When Mescal earned the world's attention in streaming's initial Sally Rooney adaptation, he had viewers dreaming of fleeing somewhere — Ireland or anywhere — with him. Carmen's namesake (Barrera) absconds first, then has PTSD-afflicted Marine Aidan (Mescal) join her attempt to escape to Los Angeles. Carmen runs after her mother Zilah (flamenco dancer Marina Tamayo) greets the cartel with thunderous footwork, but can't stave off their violence. Aidan enters the story once Carmen is smuggled stateside, where he's a reluctant volunteer border guard in Texas alongside the trigger-happy Mike (Benedict Hardie, The Drover's Wife The Legend of Molly Johnson). As the picture's central pair soon hurtle towards California, to Zilah's lifelong friend Masilda's (Rossy de Palma, Parallel Mothers) bar, they try to fly to whatever safety and security they can find. That may be fleeting, however, and might also be in each other's arms.


Won: Best Costume Design.

Where to watch it: Carmen streams via Stan, YouTube Movies, iTunes and Prime Video.

Read our full review, and our interview with Benjamin Millepied.


The Giants

Nature documentaries rarely simply spy the earth's wonders, point cameras that way and let the planet itself do the talking. Instead, films such as 2017's The Ancient Woods are by far the exception rather than the rule. And yet, the best footage within any movie about our pale blue dot makes viewers wish that more favoured the "a picture is worth a thousand words" approach. Take The Giants, for instance. When it includes talk, which is often, it's no lesser a feature. The conversation and commentary offered is illuminating, in fact. But when it wanders through Tasmania's colossal foliage within the Styx Valley, Southern Forests and the Tarkine, which is also regularly, it feels like it barely needs to utter a single thing. This isn't merely a factual affair about flora, with environmental campaigner and pioneering former Greens senator Bob Brown firmly at its core, but The Giants knows that paying tribute to both is best done by staring at leafy surroundings as much as it can.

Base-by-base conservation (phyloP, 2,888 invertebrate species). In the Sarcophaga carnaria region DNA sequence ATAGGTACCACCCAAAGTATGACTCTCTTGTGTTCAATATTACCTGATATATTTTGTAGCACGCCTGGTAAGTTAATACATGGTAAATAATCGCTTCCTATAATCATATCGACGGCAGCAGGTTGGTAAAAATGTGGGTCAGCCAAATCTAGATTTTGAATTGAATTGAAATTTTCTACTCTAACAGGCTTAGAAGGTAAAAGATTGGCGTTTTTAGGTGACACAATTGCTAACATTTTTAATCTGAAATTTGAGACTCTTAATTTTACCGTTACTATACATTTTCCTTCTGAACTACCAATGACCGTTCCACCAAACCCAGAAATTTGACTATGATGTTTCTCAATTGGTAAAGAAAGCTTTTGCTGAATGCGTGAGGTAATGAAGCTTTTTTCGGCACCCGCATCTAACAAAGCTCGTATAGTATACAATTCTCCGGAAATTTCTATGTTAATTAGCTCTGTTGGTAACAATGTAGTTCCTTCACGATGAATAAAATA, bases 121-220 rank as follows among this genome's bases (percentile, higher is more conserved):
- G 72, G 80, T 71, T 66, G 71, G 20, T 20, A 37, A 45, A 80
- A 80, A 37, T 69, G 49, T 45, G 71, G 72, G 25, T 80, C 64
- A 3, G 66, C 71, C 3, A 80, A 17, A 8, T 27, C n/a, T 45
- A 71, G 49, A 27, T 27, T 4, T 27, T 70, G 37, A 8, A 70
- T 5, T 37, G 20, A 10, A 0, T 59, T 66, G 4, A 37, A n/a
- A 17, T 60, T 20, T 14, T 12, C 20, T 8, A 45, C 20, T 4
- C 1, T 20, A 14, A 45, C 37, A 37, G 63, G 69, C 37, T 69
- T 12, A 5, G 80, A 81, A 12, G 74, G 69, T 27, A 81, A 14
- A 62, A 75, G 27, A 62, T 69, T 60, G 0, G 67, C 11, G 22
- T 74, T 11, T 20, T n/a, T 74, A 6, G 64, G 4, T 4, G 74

It's no everyday feat to get a movie-watching audience admiring the natural world while peering at a screen, even if the frequency with which David Attenborough's docos arrive has helped everyone both think and expect otherwise. Indeed, notching up that achievement is a mammoth accomplishment on the part of The Giants' filmmakers Laurence Billiet (Freeman) and Rachel Antony, plus cinematographer Sherwin Akbarzadeh (Carbon — The Unauthorised Biography). Crucially, it assists what was always going to be a fascinating ode to bloom as much as any plant that it waters with attention. When you're crafting a documentary that intertwines a love letter to Australia's ancient native forests and their ecosystems with a powerful portrait of a hefty figure who has devoted much of his life to fighting for them, showing all the green splendour it possibly can is equally a must and a masterstroke.


Won: Best Cinematography in a Documentary.

Where to watch it: The Giants streams via DocPlay, YouTube Movies, iTunes and Prime Video.

Read our full review.


Ego: The Michael Gudinski Story